Wandering Thoughts archives


A Bourne shell gotcha with ( ... ) command grouping

Here is a mistake that I spent part of today discovering that I'd made.

Consider the following Bourne shell script fragment:

for i in $SOMETHING; do
  if ! some-command $i; then
    echo $0: failed on $i 1>&2
    exit 1
) | sort | ....

Tragically, this shell script fragment is broken. The exit is not doing what you think it is doing.

(If it actually is doing what you think it is doing, you need to stop being so clever in your Bourne shell scripts. Use 'break' instead, so that people can understand you later.)

When I wrote this shell script, I clearly thought that this exit would exit from the entire shell script, aborting it with a false status so that various other things could notice that something had gone wrong. But this is incorrect; commands in a ( ... ) command group run in a separate context, so the exit just stopped the for loop, exactly as if it was a break statement. The overall script continued to run and indeed exited with a success status, despite things having blown up.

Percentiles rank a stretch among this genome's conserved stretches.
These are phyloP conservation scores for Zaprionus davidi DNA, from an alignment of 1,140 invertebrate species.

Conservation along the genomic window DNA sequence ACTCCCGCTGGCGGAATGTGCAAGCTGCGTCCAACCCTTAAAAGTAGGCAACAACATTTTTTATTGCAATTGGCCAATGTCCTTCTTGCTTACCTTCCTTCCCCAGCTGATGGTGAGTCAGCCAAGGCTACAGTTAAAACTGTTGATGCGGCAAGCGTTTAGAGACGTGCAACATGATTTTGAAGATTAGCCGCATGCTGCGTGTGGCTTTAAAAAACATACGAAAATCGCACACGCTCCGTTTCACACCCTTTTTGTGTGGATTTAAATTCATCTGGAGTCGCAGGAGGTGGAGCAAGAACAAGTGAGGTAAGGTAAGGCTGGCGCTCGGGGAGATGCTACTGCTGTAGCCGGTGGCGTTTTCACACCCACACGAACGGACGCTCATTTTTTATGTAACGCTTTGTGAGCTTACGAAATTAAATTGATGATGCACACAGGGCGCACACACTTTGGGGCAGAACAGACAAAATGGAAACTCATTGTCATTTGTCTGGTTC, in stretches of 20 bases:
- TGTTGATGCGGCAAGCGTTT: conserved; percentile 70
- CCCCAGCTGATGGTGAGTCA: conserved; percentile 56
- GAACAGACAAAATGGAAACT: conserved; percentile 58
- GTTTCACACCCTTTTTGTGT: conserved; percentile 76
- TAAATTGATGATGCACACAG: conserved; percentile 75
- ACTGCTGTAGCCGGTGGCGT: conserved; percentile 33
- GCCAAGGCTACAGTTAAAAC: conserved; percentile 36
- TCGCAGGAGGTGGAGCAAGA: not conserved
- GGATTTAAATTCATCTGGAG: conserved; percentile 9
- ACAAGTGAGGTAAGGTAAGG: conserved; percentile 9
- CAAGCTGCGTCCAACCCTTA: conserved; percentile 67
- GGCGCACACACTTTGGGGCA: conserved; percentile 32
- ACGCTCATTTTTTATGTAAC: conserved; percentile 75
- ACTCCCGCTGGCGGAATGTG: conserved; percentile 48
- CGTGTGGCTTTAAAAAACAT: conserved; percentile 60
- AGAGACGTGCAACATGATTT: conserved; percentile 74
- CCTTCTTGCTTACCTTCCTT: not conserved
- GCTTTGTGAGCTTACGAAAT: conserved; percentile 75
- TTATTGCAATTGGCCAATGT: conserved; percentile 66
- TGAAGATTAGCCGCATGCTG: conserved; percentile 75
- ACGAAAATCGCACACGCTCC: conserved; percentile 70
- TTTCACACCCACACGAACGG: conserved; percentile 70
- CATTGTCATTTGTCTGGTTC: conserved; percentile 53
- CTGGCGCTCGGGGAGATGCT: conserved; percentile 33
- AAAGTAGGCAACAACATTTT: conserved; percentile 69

(Since this involved a pipeline, the same thing would have happened if I wrote the for loop without the ( ... ) around it. Although a bare for loop is legal here, I habitually add the parentheses for clarity.)

For this particular script, I got around the problem by having the failure case echo a magic marker into the for loop's output, and then having the main portion of the script look for the magic marker. You could also do something like capture standard error in a file and check in the main portion to make sure that the file was empty.

(I don't like capturing stderr in scripts if I can help it, so I go out of my way to avoid it.)

programming/BourneSubshellGotcha written at 01:04:53; Add Comment

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